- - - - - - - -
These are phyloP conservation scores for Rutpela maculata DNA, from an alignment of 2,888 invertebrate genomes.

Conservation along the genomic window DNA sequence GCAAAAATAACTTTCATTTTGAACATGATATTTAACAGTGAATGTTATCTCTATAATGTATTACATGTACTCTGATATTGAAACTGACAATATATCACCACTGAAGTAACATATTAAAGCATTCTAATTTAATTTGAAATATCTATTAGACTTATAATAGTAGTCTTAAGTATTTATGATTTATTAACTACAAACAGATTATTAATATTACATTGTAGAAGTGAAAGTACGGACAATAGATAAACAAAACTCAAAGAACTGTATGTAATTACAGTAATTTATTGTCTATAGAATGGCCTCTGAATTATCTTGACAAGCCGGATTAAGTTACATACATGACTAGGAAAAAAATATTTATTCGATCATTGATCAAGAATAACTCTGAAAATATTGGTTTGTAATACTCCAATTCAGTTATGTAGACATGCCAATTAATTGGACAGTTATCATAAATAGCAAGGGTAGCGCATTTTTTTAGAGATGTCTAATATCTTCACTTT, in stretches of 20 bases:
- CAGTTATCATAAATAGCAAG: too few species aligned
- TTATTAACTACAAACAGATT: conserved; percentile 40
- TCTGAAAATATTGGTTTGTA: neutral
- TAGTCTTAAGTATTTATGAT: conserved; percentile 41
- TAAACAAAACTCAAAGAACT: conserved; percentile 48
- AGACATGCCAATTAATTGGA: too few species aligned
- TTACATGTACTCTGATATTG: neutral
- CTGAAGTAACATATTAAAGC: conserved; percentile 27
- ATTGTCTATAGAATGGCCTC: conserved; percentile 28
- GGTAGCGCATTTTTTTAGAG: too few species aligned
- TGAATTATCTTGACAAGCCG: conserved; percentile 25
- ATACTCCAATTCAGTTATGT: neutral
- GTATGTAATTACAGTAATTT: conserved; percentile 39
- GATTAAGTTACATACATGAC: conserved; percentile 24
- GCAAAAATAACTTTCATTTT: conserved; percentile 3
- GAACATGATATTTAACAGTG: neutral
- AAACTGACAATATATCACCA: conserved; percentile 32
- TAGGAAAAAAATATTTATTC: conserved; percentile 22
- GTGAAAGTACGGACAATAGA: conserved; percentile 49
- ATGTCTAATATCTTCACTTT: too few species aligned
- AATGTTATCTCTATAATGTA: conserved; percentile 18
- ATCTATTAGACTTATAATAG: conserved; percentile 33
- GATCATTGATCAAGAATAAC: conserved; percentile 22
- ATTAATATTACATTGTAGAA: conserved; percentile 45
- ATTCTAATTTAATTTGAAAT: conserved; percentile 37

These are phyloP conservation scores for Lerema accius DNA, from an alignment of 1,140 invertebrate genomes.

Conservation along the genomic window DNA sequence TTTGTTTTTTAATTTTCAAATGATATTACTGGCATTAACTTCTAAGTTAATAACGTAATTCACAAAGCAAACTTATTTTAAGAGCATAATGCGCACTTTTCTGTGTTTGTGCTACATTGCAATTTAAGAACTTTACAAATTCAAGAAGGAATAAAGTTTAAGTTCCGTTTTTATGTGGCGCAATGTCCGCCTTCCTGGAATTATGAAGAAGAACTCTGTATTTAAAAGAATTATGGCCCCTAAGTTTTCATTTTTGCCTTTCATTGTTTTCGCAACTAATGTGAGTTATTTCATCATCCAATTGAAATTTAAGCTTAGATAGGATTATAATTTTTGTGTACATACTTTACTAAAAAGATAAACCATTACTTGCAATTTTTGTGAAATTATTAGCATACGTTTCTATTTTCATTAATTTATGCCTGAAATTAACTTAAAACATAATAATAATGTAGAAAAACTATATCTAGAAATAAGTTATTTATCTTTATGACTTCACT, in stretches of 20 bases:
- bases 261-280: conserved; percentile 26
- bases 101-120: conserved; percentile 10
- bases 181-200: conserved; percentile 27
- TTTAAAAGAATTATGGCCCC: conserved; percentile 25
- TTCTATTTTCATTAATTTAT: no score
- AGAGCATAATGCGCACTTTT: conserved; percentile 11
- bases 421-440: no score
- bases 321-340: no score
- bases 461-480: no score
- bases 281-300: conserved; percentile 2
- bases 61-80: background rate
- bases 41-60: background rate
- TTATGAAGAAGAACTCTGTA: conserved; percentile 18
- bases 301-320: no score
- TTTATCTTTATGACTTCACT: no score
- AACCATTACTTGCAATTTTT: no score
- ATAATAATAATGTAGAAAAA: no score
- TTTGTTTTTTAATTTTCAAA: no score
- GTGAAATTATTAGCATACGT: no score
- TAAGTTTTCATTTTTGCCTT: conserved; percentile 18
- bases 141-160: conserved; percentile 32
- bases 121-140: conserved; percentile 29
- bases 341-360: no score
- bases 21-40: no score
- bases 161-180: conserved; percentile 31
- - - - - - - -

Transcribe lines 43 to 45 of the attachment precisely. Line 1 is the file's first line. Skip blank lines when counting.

- bases 301-320: no score
- TTTATCTTTATGACTTCACT: no score
- AACCATTACTTGCAATTTTT: no score